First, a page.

Reports of the deal first surfaced today (9 May) and could be confirmed by both parties as early as next week, according to the Financial Times. Analysts and industry observers alike scratched their heads at the mooted acquisition as they did when HTC shelled out $300m (£190m) for Beats in 2011 – and that, as we all know, proved unfruitful.
HTC cut its ties with the business last September after finding accessories like headphones do not factor in someone’s decision to buy a smartphone. Handsets such as Sensation XL and Rezound, which came with free headphones, struggled to win over consumers and inflated the retail price above rival handsets.
If people want Beats headphones, then they will buy them directly. What Apple should focus on is using the audio equipment maker’s innovations and products to inform future designs and expand its existing services. It should use the acquisition for R&D and let Beats continue developing products consumers are willing to pay a premium for.
It is a point Apple chief executive Tim Cook alluded to earlier this year when discussing the company’s acquisition plans. Cook said Apple’s acquisitions would be in-tune with its race to make “the world’s best products, that really enrich people’s lives”.
With Beats, Apple gets a brand that fits this strategic objective. It receives a streaming music service, hip products and some street cred that could buoy its iTunes and iRadio services. Apple is also better placed than HTC to make use of Beats’ well-connected executives in the music industry, particularly when it comes to exploiting the growth of the subscription market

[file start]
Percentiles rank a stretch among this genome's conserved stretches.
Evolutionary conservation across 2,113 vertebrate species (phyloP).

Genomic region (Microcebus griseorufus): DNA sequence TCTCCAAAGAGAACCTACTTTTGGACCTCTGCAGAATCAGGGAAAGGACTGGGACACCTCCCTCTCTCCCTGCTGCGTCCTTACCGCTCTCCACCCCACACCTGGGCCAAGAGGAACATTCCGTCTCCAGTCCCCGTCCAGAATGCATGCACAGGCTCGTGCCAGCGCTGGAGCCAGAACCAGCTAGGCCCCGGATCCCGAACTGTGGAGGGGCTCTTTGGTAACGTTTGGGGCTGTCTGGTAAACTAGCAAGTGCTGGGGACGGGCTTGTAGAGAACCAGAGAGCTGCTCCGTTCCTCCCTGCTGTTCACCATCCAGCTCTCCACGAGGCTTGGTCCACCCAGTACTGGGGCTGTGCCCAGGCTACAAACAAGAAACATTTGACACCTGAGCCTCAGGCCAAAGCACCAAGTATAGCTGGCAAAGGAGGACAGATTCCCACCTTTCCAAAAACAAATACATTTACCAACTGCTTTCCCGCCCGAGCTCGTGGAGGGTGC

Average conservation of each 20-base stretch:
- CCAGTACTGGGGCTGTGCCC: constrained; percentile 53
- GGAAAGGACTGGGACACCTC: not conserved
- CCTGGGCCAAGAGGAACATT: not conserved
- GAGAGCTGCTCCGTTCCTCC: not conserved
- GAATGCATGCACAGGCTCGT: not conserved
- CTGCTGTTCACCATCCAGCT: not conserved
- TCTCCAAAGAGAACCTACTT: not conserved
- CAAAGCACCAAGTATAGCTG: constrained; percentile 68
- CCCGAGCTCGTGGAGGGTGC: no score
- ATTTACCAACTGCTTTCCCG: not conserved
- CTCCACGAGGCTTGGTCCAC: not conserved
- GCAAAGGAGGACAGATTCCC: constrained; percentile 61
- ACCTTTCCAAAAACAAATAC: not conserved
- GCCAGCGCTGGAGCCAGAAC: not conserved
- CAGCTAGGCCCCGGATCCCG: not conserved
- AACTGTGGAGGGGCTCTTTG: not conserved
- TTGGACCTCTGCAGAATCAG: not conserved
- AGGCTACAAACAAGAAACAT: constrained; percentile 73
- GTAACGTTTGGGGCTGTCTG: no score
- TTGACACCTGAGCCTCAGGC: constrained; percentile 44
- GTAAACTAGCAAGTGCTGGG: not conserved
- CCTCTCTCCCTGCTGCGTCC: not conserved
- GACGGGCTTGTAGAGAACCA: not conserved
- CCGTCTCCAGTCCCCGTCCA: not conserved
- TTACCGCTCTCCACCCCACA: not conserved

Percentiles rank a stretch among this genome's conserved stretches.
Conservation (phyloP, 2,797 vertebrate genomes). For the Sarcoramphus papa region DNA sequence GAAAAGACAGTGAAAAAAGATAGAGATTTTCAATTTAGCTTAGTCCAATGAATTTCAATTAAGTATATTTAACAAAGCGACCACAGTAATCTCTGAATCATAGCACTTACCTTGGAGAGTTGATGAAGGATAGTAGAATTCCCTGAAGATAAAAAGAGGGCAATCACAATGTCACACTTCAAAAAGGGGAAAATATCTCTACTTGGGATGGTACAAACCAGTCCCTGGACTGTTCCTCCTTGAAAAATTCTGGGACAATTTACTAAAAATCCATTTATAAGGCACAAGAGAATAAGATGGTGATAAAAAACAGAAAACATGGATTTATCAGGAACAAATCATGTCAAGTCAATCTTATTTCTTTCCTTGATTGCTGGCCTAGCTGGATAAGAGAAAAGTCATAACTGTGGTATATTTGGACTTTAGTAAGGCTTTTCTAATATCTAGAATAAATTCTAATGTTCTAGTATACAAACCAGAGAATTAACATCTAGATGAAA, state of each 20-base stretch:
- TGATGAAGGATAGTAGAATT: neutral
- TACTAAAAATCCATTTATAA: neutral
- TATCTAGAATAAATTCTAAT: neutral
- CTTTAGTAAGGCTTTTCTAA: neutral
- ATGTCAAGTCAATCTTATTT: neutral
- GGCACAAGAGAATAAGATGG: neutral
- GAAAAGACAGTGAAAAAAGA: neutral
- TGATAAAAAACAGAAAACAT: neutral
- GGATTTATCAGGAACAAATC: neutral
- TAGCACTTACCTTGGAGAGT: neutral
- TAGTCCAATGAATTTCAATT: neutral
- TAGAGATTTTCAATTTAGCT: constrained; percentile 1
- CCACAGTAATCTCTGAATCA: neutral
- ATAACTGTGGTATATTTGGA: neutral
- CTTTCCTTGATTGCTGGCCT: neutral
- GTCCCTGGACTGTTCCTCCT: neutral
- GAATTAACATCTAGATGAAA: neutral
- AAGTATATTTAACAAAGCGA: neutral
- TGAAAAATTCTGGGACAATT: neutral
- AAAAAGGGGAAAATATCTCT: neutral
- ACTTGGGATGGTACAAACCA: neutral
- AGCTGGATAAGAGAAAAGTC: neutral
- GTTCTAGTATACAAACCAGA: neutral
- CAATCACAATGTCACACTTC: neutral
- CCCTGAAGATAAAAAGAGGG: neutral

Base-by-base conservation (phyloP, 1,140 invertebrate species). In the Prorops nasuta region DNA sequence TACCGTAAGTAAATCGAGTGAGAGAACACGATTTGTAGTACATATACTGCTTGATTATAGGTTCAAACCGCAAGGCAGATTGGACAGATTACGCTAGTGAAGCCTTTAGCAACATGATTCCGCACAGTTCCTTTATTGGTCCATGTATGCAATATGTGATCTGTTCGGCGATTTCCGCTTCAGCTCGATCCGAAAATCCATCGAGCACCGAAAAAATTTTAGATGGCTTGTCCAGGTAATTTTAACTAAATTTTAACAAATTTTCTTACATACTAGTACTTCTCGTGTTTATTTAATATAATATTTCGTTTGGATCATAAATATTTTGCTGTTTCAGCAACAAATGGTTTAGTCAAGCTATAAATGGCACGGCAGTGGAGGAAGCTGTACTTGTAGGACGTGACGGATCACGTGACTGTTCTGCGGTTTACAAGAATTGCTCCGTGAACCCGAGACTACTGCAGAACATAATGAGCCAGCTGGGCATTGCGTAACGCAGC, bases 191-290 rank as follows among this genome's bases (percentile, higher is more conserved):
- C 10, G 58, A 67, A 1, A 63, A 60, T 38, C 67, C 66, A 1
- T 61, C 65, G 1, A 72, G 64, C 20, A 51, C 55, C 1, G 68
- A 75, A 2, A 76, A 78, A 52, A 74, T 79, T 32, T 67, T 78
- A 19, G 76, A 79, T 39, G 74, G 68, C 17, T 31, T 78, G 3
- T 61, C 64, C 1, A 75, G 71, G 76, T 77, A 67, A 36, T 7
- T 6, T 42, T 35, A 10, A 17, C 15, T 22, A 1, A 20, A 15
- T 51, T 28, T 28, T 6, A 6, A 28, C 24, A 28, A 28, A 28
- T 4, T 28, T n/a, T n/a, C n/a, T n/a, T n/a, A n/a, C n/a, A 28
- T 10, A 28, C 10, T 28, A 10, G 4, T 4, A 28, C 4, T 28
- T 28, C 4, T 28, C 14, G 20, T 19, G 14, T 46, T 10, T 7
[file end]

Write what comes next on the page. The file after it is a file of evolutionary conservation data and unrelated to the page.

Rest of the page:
Apple has recently experimented in the arena through its iRadio service with limited success as it searches for a catalyst to increase iTunes sales. Music downloads from services such as iTunes are declining as consumers opt for streaming products such as Spotify and Pandora. Album sales were down 14.2 per cent and individually song purchases were 12.5 per cent at the end of the last quarter, according to the Nielsen SoundScan.
Conversely revenue from the likes of Spotify jumped by more than 50 per cent last year, according to a recent International Federation of the Phonographic Industry report.
Apple’s ultimate intentions for Beats are uncertain, but it is hard to deny the fact it could add a whole new dynamic to their ecosystem.